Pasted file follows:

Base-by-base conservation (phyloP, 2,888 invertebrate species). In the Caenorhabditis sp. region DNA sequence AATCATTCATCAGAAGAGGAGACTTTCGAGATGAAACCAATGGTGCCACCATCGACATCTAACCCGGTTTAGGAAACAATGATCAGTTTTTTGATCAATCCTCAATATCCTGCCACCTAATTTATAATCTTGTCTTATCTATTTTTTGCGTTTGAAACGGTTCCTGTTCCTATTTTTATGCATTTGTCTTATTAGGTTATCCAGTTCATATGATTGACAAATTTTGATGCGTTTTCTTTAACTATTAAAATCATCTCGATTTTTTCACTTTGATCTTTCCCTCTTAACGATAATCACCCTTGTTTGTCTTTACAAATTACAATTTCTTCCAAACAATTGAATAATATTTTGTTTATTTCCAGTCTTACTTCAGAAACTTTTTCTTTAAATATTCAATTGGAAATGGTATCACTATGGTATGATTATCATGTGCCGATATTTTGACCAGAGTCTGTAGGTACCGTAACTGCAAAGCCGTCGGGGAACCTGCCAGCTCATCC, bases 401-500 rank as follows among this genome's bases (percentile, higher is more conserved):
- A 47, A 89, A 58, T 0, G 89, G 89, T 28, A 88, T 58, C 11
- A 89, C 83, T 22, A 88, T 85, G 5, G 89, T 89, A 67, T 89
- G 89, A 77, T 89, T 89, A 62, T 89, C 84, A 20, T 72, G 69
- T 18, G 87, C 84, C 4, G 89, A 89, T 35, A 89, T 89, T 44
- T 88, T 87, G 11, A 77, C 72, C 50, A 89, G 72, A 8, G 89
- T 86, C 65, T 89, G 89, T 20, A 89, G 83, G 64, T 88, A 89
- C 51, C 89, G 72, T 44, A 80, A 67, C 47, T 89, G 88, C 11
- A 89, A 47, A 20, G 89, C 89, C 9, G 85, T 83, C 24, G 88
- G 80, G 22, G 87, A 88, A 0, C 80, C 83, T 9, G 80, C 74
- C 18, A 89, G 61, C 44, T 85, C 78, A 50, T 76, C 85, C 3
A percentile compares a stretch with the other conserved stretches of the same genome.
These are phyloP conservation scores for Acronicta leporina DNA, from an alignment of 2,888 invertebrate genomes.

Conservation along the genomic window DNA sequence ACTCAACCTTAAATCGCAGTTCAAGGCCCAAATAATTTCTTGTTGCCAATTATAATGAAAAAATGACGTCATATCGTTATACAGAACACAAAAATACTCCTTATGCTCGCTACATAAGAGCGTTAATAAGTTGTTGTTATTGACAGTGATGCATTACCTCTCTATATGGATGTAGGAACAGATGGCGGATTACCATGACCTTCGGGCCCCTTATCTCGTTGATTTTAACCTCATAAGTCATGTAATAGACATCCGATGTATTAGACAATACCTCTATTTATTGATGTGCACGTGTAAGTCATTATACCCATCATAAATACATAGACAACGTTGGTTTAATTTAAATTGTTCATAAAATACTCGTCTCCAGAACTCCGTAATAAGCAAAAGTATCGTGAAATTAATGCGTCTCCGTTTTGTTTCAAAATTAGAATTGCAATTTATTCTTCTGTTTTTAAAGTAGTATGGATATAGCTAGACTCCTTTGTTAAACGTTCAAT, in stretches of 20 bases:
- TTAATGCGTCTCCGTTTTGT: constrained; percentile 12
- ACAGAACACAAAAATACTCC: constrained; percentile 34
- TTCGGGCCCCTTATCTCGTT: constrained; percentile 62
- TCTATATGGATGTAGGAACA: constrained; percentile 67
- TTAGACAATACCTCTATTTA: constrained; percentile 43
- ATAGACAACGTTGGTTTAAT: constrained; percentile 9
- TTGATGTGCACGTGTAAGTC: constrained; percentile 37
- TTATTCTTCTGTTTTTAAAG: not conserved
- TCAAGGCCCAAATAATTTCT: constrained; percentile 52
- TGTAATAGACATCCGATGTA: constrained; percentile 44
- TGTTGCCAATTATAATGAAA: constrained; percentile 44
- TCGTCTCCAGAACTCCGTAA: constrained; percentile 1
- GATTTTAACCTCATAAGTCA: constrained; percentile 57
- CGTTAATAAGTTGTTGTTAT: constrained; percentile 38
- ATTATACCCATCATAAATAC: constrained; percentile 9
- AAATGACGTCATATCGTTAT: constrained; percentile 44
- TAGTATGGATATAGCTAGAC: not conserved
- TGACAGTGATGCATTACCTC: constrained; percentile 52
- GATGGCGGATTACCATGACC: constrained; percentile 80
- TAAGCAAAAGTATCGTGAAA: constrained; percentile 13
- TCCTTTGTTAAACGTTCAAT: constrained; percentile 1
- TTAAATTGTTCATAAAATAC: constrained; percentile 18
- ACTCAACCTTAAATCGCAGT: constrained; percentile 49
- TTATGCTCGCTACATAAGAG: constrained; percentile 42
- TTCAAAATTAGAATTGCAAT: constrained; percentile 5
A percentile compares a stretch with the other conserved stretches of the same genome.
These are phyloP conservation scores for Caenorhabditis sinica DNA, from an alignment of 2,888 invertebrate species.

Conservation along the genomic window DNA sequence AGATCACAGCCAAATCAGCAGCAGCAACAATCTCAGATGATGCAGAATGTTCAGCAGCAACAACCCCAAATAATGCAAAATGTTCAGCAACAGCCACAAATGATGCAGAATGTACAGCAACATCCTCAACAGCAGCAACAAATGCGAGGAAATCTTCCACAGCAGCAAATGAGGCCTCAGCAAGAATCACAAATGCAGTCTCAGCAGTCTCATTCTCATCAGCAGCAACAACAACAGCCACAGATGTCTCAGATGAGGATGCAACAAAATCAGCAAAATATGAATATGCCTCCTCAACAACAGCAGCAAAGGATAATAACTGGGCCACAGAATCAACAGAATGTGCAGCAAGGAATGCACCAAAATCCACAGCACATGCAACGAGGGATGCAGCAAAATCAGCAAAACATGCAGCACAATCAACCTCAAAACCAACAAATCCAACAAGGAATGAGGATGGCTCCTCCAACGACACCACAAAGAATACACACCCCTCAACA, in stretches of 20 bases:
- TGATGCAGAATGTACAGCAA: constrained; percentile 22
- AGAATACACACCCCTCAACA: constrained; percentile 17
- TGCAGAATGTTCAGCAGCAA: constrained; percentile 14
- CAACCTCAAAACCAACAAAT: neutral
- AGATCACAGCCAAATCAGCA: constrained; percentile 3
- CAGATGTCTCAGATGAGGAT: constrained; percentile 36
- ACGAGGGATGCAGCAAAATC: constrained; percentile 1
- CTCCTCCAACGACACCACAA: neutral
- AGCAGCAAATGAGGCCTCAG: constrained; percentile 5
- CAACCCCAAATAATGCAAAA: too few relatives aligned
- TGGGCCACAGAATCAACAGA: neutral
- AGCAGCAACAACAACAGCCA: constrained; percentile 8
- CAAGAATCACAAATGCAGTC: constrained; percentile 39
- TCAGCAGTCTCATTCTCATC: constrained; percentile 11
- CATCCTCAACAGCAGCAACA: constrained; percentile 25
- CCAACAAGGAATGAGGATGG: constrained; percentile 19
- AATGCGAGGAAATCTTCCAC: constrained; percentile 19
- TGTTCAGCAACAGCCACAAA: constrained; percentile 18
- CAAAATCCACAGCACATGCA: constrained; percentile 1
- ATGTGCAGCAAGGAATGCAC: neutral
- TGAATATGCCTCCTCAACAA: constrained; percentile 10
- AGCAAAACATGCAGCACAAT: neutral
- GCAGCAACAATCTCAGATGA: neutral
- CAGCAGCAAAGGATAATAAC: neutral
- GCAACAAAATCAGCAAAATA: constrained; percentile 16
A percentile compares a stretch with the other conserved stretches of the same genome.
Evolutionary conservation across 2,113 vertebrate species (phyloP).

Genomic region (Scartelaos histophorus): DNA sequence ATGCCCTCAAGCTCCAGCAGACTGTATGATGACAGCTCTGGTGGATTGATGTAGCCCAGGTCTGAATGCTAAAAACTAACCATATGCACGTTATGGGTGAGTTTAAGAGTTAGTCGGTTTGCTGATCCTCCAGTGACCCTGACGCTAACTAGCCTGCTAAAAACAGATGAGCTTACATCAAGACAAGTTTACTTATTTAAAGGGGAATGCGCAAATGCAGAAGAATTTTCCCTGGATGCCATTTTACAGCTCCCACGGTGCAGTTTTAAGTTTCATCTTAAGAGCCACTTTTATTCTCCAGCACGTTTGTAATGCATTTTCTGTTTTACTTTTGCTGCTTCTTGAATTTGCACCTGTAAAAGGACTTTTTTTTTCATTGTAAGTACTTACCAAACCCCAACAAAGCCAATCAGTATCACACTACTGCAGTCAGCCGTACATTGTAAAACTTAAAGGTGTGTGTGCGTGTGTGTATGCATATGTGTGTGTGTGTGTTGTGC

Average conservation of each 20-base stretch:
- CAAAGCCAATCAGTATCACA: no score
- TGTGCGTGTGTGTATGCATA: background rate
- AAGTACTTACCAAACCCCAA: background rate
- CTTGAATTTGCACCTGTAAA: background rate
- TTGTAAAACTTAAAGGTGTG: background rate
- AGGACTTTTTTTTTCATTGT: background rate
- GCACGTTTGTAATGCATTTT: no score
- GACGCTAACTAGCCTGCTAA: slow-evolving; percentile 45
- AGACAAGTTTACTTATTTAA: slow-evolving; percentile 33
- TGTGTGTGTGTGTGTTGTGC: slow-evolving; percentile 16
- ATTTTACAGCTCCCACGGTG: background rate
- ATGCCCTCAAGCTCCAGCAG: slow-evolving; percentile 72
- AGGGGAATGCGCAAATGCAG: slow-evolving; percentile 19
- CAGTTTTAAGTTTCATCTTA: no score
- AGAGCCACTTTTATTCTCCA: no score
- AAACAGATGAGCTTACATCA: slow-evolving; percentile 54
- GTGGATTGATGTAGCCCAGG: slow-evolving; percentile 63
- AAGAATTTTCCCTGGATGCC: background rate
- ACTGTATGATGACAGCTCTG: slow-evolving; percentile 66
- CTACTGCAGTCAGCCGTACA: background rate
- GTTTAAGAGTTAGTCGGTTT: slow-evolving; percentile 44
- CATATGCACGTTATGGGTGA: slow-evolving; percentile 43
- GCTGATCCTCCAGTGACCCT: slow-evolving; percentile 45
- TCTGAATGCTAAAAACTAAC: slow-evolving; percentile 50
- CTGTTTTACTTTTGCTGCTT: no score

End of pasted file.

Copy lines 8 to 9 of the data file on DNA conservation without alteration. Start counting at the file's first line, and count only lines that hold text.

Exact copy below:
- C 51, C 89, G 72, T 44, A 80, A 67, C 47, T 89, G 88, C 11
- A 89, A 47, A 20, G 89, C 89, C 9, G 85, T 83, C 24, G 88